How to Remain Human continues MOCA’s focused engagement with artists connected to Cleveland and the surrounding region, including neighboring cities in Pennsylvania and Michigan. The Remain Human blog is a portal to the world behind How to Remain Human and into the lives and works of the 14 artists on view. Expect fun facts, curatorial insights, and a lively (at times strange) exploration of art and artists connected to Cleveland + the region.
Remain Human Blog
Bricks are a visual element that Michelangelo Lovelace Sr. returns to often in his paintings. He fell in love with the textures of the city as a child growing up in different housing projects in Cleveland—which were always brick. The colors of the bricks often reflect the mood and events in his paintings.
Michelangelo Lovelace Sr. paints the range of human experience, from the realities of urban poverty to everyday activities like shopping and backyard parties.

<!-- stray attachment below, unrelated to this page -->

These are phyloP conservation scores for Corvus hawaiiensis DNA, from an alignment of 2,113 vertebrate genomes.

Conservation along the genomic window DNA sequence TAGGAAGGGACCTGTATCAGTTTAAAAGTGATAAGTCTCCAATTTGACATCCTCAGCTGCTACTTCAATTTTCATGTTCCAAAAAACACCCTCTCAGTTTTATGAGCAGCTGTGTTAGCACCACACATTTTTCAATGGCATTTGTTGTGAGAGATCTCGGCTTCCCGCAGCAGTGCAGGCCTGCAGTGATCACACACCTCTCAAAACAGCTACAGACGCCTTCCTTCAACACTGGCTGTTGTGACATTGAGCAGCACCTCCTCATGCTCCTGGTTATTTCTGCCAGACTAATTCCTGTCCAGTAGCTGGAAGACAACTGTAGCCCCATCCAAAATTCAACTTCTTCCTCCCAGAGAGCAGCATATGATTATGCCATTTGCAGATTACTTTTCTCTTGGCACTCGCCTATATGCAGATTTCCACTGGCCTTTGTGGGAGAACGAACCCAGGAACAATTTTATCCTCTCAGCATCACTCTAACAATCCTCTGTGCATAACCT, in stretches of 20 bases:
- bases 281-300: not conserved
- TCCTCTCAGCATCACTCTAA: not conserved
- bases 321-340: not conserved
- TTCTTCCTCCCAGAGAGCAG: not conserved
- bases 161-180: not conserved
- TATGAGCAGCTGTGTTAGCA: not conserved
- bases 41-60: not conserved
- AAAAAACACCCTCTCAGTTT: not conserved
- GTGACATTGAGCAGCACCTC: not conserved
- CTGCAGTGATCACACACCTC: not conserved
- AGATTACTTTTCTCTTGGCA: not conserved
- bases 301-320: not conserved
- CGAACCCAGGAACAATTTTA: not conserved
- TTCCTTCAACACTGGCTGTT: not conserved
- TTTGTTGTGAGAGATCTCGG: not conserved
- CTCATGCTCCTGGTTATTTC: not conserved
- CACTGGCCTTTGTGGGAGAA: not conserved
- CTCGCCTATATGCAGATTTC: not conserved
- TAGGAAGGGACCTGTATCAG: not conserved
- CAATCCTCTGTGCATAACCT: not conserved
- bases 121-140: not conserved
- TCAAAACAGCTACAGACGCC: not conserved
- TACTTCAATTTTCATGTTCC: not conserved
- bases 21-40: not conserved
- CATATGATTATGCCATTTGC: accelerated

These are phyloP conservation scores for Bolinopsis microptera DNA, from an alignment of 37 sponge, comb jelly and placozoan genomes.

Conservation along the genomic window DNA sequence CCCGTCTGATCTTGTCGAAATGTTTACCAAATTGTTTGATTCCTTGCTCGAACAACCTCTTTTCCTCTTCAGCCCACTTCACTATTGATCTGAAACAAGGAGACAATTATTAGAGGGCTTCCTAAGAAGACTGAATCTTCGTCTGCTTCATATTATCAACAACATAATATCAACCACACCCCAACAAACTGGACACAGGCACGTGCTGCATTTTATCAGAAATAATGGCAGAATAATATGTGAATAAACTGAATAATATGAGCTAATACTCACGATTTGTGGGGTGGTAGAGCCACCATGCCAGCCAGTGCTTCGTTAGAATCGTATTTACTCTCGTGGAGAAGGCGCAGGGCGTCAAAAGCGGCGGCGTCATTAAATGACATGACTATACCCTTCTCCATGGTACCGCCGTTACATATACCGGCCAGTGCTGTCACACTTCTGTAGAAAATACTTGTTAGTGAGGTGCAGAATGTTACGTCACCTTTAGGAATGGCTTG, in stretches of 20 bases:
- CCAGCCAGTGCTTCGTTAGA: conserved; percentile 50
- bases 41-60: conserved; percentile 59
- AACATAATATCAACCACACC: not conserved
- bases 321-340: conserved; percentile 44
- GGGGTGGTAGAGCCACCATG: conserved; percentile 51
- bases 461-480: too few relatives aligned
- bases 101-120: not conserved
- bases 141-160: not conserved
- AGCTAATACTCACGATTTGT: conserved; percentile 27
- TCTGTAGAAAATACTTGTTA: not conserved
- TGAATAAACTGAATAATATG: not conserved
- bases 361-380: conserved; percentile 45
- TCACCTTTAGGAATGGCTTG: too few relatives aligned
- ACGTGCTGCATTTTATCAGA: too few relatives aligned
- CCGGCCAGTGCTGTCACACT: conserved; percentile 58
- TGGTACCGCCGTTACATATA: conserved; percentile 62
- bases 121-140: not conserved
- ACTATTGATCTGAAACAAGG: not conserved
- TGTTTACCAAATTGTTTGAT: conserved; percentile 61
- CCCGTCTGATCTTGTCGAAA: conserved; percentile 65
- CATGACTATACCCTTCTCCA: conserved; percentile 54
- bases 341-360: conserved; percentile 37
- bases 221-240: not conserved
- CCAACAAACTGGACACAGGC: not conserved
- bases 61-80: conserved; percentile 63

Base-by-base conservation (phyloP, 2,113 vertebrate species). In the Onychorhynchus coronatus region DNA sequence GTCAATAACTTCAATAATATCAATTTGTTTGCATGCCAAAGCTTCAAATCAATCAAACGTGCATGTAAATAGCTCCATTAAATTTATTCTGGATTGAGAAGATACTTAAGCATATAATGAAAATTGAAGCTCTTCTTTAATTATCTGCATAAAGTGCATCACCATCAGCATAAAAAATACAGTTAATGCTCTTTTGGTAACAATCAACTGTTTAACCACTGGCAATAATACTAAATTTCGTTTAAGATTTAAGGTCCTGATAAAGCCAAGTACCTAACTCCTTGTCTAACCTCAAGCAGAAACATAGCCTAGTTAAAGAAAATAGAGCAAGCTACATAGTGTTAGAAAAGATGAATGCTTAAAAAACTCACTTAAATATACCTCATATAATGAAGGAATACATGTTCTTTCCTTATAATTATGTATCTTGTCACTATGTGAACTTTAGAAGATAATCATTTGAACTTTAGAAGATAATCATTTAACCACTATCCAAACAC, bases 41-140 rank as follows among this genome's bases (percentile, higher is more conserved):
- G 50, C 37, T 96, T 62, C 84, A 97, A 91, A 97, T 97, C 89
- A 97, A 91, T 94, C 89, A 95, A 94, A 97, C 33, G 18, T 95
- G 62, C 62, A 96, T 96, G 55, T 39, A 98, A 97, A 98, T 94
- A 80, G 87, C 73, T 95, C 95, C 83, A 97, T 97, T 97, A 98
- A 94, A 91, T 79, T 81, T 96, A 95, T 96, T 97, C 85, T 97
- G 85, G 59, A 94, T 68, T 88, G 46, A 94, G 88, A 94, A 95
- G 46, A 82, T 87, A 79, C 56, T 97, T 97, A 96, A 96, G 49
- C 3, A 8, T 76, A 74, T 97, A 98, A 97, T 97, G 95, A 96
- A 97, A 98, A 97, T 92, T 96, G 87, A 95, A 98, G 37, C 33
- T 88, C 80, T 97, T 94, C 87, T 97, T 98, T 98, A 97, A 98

I first met Michelangelo Lovelace in the spring of 2014. His home studio in Lakewood is chock full of paintings—they cover every wall and are stacked 5 deep in his garage and basement studio. Lovelace has been painting for over 30 years, making as much time for the studio as possible.
Hottest accessory in town! Check out our custom designed How to Remain Human tote bags, modelled by incredibly stylish visitors to the exhibition, Diana and Alex. Now available in the MOCA store along with our hot-off-the-presses How to Remain Human catalog.
In her catalog essay “Looking Back From the Future at Michelangelo Lovelace,” Ebony L. Haynes gives a close reading of Katrina Aftermath (2006) through the lens of Afrofuturism. She says:
Name: Michelangelo Lovelace Sr.
Where from: Born, raised schooled and continue to live and work in Cleveland.
What is your favorite material to work with? Why?
I am a painter, I love working with paint. It fulfills me like sex.
Ben Hall’s complex sculpture The Drill, on view as part of How to Remain Human, represents a microcosm of the artist’s “understanding of humanness in America right now” — a complicated, beautiful , hard, but ultimately hopeful place.
Jae Jarrell’s work was recently included in the groundbreaking exhibition Witness: Art and Civil Rights in the Sixties, organized at the Brooklyn Museum by Teresa A. Carbone and Kellie Jones.